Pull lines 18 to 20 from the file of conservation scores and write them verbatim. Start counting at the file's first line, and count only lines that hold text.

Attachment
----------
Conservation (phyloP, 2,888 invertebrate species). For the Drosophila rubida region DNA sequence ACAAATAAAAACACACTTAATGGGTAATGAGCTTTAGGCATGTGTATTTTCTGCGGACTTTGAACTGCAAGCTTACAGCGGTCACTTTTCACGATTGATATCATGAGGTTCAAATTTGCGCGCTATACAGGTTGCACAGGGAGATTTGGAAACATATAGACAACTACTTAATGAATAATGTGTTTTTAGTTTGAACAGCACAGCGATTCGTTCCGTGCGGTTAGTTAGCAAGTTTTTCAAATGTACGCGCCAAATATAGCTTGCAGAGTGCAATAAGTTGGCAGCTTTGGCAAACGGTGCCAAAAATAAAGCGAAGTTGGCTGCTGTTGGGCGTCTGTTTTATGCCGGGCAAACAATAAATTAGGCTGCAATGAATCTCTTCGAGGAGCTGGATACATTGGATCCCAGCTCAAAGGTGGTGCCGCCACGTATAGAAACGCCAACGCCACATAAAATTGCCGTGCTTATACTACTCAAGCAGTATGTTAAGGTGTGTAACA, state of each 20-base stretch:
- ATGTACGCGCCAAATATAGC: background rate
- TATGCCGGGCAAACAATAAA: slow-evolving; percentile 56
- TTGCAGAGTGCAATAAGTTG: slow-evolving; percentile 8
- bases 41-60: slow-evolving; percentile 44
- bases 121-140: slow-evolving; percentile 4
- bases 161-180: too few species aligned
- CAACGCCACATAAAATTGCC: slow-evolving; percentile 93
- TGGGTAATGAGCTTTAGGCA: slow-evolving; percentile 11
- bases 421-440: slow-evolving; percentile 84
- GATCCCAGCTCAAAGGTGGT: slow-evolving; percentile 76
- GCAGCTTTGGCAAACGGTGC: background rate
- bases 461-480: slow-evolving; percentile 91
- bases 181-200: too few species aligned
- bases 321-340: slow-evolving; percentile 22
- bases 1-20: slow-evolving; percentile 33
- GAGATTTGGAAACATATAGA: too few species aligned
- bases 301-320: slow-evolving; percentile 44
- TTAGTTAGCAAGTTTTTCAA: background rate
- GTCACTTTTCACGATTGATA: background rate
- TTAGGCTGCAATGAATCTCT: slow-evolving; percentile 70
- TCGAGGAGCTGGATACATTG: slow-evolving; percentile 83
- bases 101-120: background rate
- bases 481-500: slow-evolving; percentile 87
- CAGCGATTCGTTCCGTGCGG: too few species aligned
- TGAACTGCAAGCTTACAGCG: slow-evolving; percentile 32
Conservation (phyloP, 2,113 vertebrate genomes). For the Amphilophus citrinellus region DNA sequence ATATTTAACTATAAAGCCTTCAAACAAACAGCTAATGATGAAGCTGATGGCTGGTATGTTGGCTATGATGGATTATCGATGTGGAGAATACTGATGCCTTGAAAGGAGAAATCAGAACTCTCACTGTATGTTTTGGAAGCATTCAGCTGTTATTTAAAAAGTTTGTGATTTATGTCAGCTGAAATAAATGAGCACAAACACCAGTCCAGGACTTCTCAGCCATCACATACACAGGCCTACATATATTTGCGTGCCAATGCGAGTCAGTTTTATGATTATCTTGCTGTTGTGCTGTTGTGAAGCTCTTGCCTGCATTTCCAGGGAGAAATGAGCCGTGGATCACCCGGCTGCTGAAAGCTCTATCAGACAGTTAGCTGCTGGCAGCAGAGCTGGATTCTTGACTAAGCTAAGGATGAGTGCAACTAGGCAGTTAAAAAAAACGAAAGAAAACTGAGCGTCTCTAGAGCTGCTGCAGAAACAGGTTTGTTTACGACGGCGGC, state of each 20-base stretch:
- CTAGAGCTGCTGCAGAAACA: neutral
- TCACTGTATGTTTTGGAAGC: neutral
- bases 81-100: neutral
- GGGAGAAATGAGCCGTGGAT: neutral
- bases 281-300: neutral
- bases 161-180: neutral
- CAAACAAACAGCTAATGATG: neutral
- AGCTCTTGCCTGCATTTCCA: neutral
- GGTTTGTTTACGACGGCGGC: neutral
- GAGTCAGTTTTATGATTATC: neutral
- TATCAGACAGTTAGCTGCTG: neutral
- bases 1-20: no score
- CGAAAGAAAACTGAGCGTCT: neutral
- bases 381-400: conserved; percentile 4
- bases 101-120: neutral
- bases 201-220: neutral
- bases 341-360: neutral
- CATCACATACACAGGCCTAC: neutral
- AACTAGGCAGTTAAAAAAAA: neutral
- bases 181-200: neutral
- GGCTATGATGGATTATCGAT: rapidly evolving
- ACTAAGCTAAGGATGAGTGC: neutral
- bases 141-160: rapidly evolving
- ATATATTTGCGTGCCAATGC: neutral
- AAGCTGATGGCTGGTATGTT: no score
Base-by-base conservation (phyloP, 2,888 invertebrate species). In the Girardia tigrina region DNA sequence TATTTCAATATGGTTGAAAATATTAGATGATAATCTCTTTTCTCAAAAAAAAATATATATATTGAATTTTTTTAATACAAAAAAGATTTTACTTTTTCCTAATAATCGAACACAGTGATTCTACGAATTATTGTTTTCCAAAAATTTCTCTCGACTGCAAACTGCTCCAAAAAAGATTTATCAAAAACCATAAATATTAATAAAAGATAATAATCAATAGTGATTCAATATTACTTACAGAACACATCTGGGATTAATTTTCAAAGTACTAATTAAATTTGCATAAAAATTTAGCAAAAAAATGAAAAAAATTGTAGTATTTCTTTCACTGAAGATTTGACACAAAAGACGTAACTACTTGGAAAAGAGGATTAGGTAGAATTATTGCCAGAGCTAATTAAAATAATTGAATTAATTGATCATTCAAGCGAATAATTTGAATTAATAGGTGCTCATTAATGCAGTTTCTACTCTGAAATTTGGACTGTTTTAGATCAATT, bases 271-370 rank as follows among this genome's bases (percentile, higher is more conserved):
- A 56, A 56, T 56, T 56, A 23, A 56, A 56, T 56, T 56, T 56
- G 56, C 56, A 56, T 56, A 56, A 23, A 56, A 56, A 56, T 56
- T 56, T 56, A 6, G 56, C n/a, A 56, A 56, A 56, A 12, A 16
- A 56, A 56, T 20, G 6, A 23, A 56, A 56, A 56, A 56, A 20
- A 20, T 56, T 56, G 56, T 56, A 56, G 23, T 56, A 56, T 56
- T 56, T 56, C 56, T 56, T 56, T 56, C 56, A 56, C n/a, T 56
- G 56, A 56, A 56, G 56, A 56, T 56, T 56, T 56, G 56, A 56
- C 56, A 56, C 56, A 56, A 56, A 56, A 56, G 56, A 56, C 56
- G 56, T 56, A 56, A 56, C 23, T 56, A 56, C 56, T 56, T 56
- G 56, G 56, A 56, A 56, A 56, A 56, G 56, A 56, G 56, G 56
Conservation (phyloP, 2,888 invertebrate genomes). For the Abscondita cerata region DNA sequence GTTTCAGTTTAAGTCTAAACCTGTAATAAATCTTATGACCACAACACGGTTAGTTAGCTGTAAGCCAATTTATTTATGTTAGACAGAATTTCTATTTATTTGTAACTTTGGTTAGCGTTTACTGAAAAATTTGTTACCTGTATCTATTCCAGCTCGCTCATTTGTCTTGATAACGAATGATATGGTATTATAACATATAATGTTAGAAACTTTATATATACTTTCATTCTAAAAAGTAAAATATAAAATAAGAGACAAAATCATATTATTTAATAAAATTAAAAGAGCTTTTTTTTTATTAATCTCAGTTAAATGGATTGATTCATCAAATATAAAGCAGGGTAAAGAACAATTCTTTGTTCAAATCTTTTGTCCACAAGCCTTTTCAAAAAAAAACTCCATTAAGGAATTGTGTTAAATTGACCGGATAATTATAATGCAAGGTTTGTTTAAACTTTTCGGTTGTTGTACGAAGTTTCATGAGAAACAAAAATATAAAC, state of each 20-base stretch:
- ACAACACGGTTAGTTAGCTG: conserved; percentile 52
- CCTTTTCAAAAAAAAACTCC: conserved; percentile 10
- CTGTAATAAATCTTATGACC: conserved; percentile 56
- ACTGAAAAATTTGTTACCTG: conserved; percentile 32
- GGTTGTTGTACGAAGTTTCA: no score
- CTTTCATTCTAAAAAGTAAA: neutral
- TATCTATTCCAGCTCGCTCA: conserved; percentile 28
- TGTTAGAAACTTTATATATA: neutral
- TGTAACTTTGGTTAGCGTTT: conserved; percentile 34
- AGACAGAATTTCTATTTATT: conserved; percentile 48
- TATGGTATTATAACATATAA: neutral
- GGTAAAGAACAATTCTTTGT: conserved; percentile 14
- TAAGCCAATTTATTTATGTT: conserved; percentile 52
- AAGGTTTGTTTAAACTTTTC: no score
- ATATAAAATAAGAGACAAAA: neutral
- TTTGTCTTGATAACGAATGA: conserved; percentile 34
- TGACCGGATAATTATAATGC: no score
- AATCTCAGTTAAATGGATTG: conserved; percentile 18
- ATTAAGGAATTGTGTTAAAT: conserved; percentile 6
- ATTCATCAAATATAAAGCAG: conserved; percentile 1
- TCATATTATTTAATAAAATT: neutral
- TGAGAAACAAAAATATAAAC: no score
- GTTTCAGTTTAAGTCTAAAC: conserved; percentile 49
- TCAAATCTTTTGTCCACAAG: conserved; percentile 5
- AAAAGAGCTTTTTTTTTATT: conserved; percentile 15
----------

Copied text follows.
- bases 301-320: slow-evolving; percentile 44
- TTAGTTAGCAAGTTTTTCAA: background rate
- GTCACTTTTCACGATTGATA: background rate